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9.1 Mantle structure

The mantle, which is an important part of the molluscan body, is responsible for the secretion of the shell. In the pearl oyster the mantle is bilobed, each consisting of three regions: the marginal, pallial and central mantle (Fig. 5). The free edge of the marginal mantle is thick, pigmented and fringed with branched tentacles. Along the hinge line, the marginal mantles of the two lobes fuse to form the mantle isthmus. The pallial mantle is attached to the shell, a little away from the shell margin, while the central mantle is dorsal to the pallial mantle.

9.1.1 Marginal mantle

The marginal mantle consists of three folds: the inner, middle and outer fold. Even though the mantle folds look similar morphologically, functionally they are quite different. The inner fold is muscular in activity, the middle sensory, and the outer (shell) fold is secretory in function.

Inner fold

The inner fold is relatively large compared to the other two folds. The fold is lined with ciliated columnar epithelium cells 5–50 μm thick, which have a distinct basal nucleus. The margin of the fold shows a conspicuous pigmentation. Longitudinal and transverse muscle cells, which are also pigmented, are found below the epithelial layer.

Middle fold

The inner margin of the middle fold is similar to the inner margin of the inner fold. The outer margin of the middle fold has ciliated cells, 45 μm in size, columnar in shape, and also with a distinct pigmentation.

Outer (shell) fold

Close to the shell margin is the outer mantle fold. The outer surface of the fold is lined with specialized cells, which are not ciliated or pigmented. Elongated (15–30 μm) stratified columnar epithelial cells occur near the periostracal groove on the inner surface of the fold. Further towards the tip, these cells become smaller in size (10–20 um). However, the arrangement of the columnar epithelial cells, throughout the inner surface from the groove to the tip of the mantle fold, is similar in nature.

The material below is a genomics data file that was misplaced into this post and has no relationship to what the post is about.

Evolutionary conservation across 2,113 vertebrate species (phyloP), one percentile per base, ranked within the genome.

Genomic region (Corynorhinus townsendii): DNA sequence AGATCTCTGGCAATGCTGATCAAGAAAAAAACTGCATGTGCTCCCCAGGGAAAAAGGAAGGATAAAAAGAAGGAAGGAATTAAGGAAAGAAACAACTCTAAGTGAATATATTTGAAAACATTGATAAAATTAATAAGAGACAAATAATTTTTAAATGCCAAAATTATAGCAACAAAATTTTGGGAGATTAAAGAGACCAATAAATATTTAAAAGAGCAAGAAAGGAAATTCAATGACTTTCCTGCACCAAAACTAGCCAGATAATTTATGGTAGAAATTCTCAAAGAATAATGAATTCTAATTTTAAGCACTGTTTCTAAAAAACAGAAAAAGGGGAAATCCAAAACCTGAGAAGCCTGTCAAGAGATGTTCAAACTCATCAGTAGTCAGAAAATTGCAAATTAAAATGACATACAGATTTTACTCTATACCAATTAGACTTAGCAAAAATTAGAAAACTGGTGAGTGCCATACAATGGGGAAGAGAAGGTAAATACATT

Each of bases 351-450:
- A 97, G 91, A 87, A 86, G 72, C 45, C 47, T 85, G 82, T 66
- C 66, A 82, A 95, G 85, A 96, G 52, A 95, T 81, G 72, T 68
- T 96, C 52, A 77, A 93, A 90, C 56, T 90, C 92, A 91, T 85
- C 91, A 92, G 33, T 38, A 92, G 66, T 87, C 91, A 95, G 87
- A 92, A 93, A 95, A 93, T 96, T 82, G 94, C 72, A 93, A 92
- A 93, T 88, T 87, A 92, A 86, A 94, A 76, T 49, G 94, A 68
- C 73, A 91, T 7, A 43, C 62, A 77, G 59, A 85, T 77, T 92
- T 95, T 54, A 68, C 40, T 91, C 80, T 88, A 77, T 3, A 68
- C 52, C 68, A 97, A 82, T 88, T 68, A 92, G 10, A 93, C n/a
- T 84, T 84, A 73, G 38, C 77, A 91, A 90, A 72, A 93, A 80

FIGURE 5. Section of oyster mantle. (1) Central mantle; (2) Pallial mantle; (3) Marginal mantle. I.F.= inner fold; M.F.= middle fold; S.F.= shell fold; P.G.= periostracal groove; and P.S.= periostracal secretion.

9.1.2 Mantle isthmus

The dorsal marginal mantle or the mantle isthmus consists of non-ciliated columnar epithelial cells. Sub-epithelial or epithelial secretory cells are totally absent in this region.

9.1.3 Pallial mantle

The portion of the mantle just dorsal to the marginal mantle is known as the pallial mantle. Here, the outer epithelium cells are non-ciliated and smaller (20–30 μm) than those of the ciliated inner epithelium, and are highly vacuolated. Secretory cells are found in both the epithelium, and the sub-epithelium layer.

9.1.4 Central mantle

Below the shell and dorsal to the pallial mantle is the central mantle, which covers the body of the animal. The outer surface of the central mantle is lined with small columnar epithelial cells (10–15 um). Histologically, the secretory cells of the inner epithelium of the central mantle look similar to those of the epithelial cells of the inner pallial mantle.

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